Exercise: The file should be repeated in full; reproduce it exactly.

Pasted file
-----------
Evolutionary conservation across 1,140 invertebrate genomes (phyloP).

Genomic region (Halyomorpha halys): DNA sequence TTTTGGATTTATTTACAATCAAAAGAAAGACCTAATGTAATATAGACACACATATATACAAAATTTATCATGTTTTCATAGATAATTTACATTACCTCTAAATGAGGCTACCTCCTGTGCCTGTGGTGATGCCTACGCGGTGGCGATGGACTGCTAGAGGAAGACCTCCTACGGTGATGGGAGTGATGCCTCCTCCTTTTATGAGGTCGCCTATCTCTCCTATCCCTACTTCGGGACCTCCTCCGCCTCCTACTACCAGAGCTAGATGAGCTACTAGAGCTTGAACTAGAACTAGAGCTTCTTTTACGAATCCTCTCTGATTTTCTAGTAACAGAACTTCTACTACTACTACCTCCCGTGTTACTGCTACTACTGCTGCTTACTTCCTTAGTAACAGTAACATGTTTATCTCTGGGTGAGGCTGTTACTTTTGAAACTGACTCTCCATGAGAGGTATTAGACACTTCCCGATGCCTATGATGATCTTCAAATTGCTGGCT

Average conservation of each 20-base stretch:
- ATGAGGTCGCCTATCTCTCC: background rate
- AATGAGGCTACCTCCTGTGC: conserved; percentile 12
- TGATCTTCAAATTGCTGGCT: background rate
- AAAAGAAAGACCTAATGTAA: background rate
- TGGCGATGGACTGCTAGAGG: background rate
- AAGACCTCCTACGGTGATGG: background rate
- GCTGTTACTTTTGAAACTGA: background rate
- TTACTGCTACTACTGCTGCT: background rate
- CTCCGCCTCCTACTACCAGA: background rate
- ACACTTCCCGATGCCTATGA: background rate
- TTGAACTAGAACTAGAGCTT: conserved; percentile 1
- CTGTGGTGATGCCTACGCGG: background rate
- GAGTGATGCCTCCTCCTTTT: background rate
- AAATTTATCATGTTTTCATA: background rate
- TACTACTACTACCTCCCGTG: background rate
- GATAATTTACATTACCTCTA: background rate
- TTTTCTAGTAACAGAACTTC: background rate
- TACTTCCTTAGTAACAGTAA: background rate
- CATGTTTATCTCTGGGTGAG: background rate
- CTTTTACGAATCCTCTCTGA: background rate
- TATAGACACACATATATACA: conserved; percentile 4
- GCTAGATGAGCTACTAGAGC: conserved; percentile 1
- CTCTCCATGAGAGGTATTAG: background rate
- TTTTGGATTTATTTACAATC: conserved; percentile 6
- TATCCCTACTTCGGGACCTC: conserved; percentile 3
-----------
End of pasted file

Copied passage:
Evolutionary conservation across 1,140 invertebrate genomes (phyloP).

Genomic region (Halyomorpha halys): DNA sequence TTTTGGATTTATTTACAATCAAAAGAAAGACCTAATGTAATATAGACACACATATATACAAAATTTATCATGTTTTCATAGATAATTTACATTACCTCTAAATGAGGCTACCTCCTGTGCCTGTGGTGATGCCTACGCGGTGGCGATGGACTGCTAGAGGAAGACCTCCTACGGTGATGGGAGTGATGCCTCCTCCTTTTATGAGGTCGCCTATCTCTCCTATCCCTACTTCGGGACCTCCTCCGCCTCCTACTACCAGAGCTAGATGAGCTACTAGAGCTTGAACTAGAACTAGAGCTTCTTTTACGAATCCTCTCTGATTTTCTAGTAACAGAACTTCTACTACTACTACCTCCCGTGTTACTGCTACTACTGCTGCTTACTTCCTTAGTAACAGTAACATGTTTATCTCTGGGTGAGGCTGTTACTTTTGAAACTGACTCTCCATGAGAGGTATTAGACACTTCCCGATGCCTATGATGATCTTCAAATTGCTGGCT

Average conservation of each 20-base stretch:
- ATGAGGTCGCCTATCTCTCC: background rate
- AATGAGGCTACCTCCTGTGC: conserved; percentile 12
- TGATCTTCAAATTGCTGGCT: background rate
- AAAAGAAAGACCTAATGTAA: background rate
- TGGCGATGGACTGCTAGAGG: background rate
- AAGACCTCCTACGGTGATGG: background rate
- GCTGTTACTTTTGAAACTGA: background rate
- TTACTGCTACTACTGCTGCT: background rate
- CTCCGCCTCCTACTACCAGA: background rate
- ACACTTCCCGATGCCTATGA: background rate
- TTGAACTAGAACTAGAGCTT: conserved; percentile 1
- CTGTGGTGATGCCTACGCGG: background rate
- GAGTGATGCCTCCTCCTTTT: background rate
- AAATTTATCATGTTTTCATA: background rate
- TACTACTACTACCTCCCGTG: background rate
- GATAATTTACATTACCTCTA: background rate
- TTTTCTAGTAACAGAACTTC: background rate
- TACTTCCTTAGTAACAGTAA: background rate
- CATGTTTATCTCTGGGTGAG: background rate
- CTTTTACGAATCCTCTCTGA: background rate
- TATAGACACACATATATACA: conserved; percentile 4
- GCTAGATGAGCTACTAGAGC: conserved; percentile 1
- CTCTCCATGAGAGGTATTAG: background rate
- TTTTGGATTTATTTACAATC: conserved; percentile 6
- TATCCCTACTTCGGGACCTC: conserved; percentile 3